The Quaker and the Rebel

The Quaker and the RebelWhen Emily Harrison takes a job as governess for the Bennington girls she has no idea what she is getting herself into. After the death of her parents, Emily is forced to sell their farm and seek employment until her fiancée returns. With the Benningtons Emily find a very kind family, but with one flaw. They’re slave owners. As a Quaker Emily is appalled by slavery and becomes very outspoken against the institution. She goes so far as to confront Mr. Bennington publicly drawing the ire of those who witness it. But Emily refuses to back down and is soon involved in work with the Underground Railroad.

Alexander Hunt is drawn to the “Yankee governess” despite her haughty and prickly ways, not to mention their difference of opinions. But she has her secrets that he hasn’t discovered yet. Come to that Alexander has his won secrets. As the Civil War begins he takes his place in the headlines as the legendary Gray Wraith who has been wreaking havoc on Union forces. As time goes by tensions run high. Can Emily and Alexander learn to trust each other?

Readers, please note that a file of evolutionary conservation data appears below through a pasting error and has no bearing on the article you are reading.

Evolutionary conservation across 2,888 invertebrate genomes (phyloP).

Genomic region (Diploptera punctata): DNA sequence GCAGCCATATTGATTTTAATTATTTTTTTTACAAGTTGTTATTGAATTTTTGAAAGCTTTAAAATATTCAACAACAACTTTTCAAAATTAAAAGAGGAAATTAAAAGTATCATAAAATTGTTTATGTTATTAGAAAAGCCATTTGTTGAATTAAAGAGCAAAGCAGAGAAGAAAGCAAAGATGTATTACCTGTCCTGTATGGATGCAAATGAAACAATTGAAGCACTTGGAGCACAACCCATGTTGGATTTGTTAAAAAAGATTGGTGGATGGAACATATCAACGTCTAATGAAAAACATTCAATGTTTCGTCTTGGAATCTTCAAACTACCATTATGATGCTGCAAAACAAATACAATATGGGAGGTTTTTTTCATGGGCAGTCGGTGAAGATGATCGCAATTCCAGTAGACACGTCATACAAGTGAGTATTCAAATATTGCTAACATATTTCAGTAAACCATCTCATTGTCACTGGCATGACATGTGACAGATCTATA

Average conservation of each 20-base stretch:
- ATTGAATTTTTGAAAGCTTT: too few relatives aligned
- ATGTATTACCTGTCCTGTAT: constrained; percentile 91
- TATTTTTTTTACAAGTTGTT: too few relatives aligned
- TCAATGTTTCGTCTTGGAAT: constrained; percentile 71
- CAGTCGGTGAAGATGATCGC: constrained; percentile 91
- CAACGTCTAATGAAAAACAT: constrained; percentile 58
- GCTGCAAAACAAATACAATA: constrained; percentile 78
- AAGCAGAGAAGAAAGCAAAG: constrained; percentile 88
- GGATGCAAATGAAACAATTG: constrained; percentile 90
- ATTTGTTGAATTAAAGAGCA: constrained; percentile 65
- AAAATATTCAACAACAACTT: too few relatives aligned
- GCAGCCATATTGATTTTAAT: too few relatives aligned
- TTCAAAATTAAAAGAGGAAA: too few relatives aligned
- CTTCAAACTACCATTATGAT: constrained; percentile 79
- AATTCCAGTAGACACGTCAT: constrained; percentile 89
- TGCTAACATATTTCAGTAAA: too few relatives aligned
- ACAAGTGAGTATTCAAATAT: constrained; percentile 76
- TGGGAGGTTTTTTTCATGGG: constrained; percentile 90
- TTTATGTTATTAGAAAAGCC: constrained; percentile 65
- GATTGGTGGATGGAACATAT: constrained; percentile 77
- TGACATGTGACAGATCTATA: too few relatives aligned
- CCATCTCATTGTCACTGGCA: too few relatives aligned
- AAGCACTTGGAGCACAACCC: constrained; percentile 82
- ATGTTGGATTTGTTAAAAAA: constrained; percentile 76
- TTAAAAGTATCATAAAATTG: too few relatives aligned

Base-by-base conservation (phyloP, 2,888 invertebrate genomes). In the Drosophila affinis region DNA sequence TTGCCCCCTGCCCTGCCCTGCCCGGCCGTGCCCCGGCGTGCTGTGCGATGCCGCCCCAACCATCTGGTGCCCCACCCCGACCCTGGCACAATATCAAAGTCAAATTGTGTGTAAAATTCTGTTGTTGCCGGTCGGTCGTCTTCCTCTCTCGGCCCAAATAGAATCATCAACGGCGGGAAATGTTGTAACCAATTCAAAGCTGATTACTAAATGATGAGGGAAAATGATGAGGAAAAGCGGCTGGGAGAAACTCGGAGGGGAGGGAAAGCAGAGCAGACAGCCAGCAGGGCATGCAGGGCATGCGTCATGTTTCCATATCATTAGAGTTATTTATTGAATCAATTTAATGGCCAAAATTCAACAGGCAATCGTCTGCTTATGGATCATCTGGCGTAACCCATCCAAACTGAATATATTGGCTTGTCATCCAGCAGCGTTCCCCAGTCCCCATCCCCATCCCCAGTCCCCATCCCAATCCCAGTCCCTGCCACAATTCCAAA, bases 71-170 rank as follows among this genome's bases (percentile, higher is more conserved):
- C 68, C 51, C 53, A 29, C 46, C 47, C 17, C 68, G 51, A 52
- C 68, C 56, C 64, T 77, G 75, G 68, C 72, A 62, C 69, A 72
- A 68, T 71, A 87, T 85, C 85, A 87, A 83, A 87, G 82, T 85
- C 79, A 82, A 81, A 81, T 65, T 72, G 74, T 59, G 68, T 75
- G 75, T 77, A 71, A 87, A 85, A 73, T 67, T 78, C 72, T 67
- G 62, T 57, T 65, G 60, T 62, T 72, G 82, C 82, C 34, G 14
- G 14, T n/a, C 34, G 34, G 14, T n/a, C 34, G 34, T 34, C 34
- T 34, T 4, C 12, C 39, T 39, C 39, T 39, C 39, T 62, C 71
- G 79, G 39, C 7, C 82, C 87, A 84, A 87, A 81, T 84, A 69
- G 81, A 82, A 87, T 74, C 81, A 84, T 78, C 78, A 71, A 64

Let me start by saying that I like “The Quaker and the Rebel” but there was also much that I didn’t like (e.g. mention of immoral incidents, overly sappy). The two main characters were not exactly agreeable people. They were both irritating – not shallow, just…unlikable. Mr. and Mrs. Bennington were really the only people that seemed to have any sense. Rather than firing their fiery governess they were very understanding of Emily even sheltering her. And speaking of Emily, she does good true but goodness – she’s so ungracious. But there was lots of history and humor. Some of the characters could be very witty while trading good-humored banter.

DISCLAIMER: In accordance with the Federal Trade Commission’s 16 CFR, Part 255: “Guides Concerning the Use of Endorsements and Testimonials in Advertising” we would like to note that we received an electronic copy of “The Quaker and the Rebel” from NetGalley.com provided by the publishers, Harvest House Publishers, in exchange for our honest review.

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